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The Venezuelan Opposition’s Near-Impossible Task

The Venezuelan Opposition’s Near-Impossible Task

On Nov. 26, Venezuelan opposition leader Henrique Capriles traveled to Maracay, a large city about 60 miles west of Caracas, to campaign for the local candidate for mayor. What should have been a routine stop turned to violence as Capriles’ bus was ambushed with Molotov cocktails by a pro-government motorcycle gang. The stage where he was to speak was set on fire.

In spite of it all, Capriles was unfazed. "If something were to happen to me," he cryptically told his supporters, "you know what to do!"

The incident underscores the inherent difficulties in opposing a government like President Nicolás Maduro’s. In a country with one of the highest murder rates in the world, where every state institution is under the thumb of the government, and where pressures on independent media are mounting by the day, opposing chavismo is not for the faint of heart. (In the photo above, Capriles speaks to his supporters at an opposition rally in Caracas on Nov. 23.)

Opposition figureheads are pressured on several fronts. Earlier this year, the front runner for mayor of Maracay was expelled from the National Assembly on dubious grounds. He was also barred from running for political office, leaving the city’s opposition movement rudderless. Last Saturday, Capriles’ tour manager was detained and then freed. The candidate for mayor of Valencia, Venezuela’s third-largest city, is being charged with corruption less than two weeks before the vote. Opposition lawmakers have been physically assaulted on several occasions.

A few weeks ago, Caracas awoke to find hundreds of posters splashed across the city depicting severely distorted pictures of Capriles and two other important leaders of the opposition — blaming them for all of the country’s economic ills, and labeling them a "trilogy of evil" (sic). Just yesterday, a candidate for a local council was murdered in a drive-by shooting incident in the western town of Mene Grande.

The opposition is also finding it difficult to get their message across. After being bought by pro-government businessmen, the all-news cable station Globovisión, once a bastion of the opposition, has effectively barred Capriles from its airwaves. In response, Capriles has been forced to launch his own, web-based TV channel, Capriles.tv, but its reach is limited given how Venezuela lags in Internet penetration.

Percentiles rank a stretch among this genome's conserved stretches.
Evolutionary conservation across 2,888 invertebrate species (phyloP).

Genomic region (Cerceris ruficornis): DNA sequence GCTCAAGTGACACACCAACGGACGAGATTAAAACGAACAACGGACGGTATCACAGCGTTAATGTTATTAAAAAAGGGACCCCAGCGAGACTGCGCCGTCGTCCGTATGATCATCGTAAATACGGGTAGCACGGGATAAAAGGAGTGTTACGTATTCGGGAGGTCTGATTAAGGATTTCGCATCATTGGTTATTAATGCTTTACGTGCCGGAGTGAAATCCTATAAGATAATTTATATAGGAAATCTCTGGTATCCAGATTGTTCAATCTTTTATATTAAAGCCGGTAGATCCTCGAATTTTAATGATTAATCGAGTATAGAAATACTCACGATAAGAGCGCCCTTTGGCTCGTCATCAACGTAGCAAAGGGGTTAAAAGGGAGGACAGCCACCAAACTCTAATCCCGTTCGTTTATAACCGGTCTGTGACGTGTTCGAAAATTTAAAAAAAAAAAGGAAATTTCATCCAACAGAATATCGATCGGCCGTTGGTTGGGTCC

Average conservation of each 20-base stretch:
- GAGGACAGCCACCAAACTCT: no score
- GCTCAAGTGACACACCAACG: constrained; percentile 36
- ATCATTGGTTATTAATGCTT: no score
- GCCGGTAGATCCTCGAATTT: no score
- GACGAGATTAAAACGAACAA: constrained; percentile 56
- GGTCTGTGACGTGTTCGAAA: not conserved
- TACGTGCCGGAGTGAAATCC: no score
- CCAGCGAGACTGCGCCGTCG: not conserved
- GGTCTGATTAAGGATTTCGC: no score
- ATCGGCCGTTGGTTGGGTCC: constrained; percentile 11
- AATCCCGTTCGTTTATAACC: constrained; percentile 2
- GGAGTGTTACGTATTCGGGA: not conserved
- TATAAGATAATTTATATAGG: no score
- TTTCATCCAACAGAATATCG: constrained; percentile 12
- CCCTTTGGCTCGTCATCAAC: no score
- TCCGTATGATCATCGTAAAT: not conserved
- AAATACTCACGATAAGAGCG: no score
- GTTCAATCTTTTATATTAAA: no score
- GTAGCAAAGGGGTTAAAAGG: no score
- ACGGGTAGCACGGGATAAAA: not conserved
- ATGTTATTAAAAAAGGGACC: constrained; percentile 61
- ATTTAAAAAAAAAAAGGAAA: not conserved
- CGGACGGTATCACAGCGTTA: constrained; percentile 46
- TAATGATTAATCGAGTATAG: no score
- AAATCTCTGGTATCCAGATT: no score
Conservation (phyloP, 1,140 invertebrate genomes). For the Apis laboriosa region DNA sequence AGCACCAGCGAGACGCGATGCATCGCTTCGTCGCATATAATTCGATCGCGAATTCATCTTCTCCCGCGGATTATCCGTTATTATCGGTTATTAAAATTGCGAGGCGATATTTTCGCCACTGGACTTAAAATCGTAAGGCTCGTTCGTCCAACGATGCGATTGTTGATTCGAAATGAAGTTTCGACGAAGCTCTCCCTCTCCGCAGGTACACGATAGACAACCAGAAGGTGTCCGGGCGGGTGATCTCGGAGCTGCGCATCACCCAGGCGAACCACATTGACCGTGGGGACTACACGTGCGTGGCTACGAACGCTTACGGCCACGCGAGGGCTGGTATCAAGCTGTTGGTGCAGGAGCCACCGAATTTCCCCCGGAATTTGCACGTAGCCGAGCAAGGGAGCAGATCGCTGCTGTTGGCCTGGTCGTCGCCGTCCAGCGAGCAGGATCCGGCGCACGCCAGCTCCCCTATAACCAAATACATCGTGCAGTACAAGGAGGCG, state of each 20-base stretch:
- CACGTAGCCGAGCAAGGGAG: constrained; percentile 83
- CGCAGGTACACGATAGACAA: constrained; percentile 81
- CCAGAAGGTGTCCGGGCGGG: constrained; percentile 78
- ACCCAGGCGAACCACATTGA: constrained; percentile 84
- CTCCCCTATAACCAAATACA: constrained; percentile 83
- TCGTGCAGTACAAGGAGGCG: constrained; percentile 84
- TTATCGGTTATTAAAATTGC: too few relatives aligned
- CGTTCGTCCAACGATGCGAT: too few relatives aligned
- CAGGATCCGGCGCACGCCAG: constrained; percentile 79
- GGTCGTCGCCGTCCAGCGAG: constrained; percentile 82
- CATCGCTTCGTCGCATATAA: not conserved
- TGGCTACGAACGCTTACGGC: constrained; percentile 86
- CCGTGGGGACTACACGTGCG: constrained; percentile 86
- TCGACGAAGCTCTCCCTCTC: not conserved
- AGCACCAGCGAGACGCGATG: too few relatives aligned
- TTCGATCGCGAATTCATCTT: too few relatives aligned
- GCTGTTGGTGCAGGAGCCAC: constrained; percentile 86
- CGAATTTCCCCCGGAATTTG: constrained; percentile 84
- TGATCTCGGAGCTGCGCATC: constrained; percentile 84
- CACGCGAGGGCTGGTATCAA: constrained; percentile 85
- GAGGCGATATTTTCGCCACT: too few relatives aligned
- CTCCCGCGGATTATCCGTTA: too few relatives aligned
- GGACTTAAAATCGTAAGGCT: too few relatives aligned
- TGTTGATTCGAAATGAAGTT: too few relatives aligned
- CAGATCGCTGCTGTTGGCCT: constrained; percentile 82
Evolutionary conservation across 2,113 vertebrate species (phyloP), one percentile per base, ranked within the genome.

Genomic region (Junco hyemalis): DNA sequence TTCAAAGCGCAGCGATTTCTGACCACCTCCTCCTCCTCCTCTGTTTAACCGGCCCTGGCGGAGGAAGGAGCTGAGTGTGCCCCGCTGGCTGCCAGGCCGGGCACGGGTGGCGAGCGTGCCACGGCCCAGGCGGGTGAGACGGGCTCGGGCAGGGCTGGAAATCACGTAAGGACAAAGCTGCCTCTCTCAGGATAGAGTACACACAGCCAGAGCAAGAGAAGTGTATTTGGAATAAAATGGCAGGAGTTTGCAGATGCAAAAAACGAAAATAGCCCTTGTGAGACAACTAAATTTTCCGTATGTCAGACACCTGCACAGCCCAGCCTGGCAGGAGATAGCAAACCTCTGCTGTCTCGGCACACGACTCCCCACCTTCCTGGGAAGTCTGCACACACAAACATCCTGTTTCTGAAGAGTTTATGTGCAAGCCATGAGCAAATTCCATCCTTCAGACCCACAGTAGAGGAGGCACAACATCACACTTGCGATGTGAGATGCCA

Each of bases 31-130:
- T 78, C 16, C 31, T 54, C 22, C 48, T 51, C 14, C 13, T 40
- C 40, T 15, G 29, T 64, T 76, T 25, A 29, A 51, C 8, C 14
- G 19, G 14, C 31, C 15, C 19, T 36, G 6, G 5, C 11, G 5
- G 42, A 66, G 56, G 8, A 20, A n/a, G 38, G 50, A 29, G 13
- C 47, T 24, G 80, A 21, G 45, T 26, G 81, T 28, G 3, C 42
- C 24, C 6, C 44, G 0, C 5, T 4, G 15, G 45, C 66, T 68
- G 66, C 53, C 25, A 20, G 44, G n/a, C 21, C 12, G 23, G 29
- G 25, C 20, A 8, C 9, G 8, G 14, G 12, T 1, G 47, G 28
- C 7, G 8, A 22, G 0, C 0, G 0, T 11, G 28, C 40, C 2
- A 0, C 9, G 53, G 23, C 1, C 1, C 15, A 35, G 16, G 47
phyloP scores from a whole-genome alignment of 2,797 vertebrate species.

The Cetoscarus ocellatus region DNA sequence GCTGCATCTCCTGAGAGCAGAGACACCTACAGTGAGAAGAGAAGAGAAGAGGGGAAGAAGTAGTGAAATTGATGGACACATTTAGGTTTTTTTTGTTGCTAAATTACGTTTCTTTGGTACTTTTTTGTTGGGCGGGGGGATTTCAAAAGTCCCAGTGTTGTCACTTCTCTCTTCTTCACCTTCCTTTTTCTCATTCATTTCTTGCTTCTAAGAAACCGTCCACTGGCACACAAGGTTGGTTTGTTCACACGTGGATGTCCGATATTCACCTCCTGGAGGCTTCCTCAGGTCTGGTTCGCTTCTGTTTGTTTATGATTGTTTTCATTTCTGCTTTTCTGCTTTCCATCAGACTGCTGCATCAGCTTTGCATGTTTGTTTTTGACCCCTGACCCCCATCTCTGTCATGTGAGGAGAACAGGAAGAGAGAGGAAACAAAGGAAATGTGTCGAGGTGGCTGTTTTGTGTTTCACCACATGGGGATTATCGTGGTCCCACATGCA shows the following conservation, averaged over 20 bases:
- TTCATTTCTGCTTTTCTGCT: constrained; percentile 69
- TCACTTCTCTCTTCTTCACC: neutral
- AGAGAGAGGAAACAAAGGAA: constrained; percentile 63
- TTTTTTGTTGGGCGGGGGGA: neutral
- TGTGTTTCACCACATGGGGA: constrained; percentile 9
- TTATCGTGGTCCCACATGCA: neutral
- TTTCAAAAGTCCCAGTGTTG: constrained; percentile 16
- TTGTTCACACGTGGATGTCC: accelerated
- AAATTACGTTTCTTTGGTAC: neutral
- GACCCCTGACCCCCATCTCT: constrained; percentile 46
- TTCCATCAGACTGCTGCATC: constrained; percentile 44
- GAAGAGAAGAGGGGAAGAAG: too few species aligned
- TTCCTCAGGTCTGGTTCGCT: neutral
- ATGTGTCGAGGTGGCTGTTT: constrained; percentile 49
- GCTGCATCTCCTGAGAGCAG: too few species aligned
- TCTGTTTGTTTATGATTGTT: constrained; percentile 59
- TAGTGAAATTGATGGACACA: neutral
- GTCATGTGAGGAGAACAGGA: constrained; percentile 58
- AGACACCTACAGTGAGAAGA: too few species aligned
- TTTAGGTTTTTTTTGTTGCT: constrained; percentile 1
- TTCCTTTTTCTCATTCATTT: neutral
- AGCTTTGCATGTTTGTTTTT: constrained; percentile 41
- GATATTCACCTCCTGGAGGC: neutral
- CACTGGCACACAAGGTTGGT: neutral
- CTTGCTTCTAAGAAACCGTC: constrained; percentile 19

With TV and radio under control, the government is going after other media. A few days ago, the chief prosecutor pressed charges against El Universal, one of Venezuela’s main newspapers, alleging it had printed violent images on its cover. The government is also going after Tal Cual, an opposition-minded tabloid led by the iconic journalist and politician Teodoro Petkoff. The government has even targeted Twitter, asking them to block the accounts of people who talk about the black market exchange rate, and questioning the suspension of pro-government accounts.

The other challenge facing the opposition is funding. It is common knowledge that the Venezuelan government uses public funds for political campaigns to support government candidates or to bribe opposition politicians, as one chavista lawmaker has recently admitted doing. On the flip side, businessmen who finance the opposition are finding their activities increasingly scrutinized. Just a few days ago, the home of a prominent opposition banker was invaded by a pro-government group.

But with Venezuela’s public finances in dire shape, the government is now attacking private businesses for political purposes. After Maduro ordered his citizens to raid several appliance stores, people flocked to buy cheap TV sets and air conditioners, and some looting occurred. Unsurprisingly, the government appears to have gotten a bump in popularity thanks to this move. Maduro has now turned his sights on the Central Bank’s statistics department, suggesting that inflation next month should be negative thanks to his policies.

Elections themselves are also a challenge. Aside from the usual obstacles — numerous voting irregularities were alleged in last April’s Presidential election, and were never thoroughly resolved — the chavista government now has to worry about local elections. In response to this perceived threat, Maduro has declared the date of the elections a "day of loyalty and love for Hugo Chávez," with celebrations and political rallies expected to take place all across the country.

In spite of all these problems, widespread political violence is not a major factor… yet. But as Venezuela confronts this ominous prospect, many analysts are alarmed. After all, it only takes a lit match to ignite the proverbial tinderbox.

Venezuela’s op
position operates in a toxic political environment, where normal rules of campaigning must be thrown out the window. The opposition in a normal country would typically be focused on getting its message out, and on the voters’ concerns.

Instead, Venezuela’s opposition has to focus on making it to the next day safely.

Juan Nagel is the Venezuela blogger for Transitions, co-editor of Caracas Chronicles, and author of Blogging the Revolution. Read the rest of his posts here.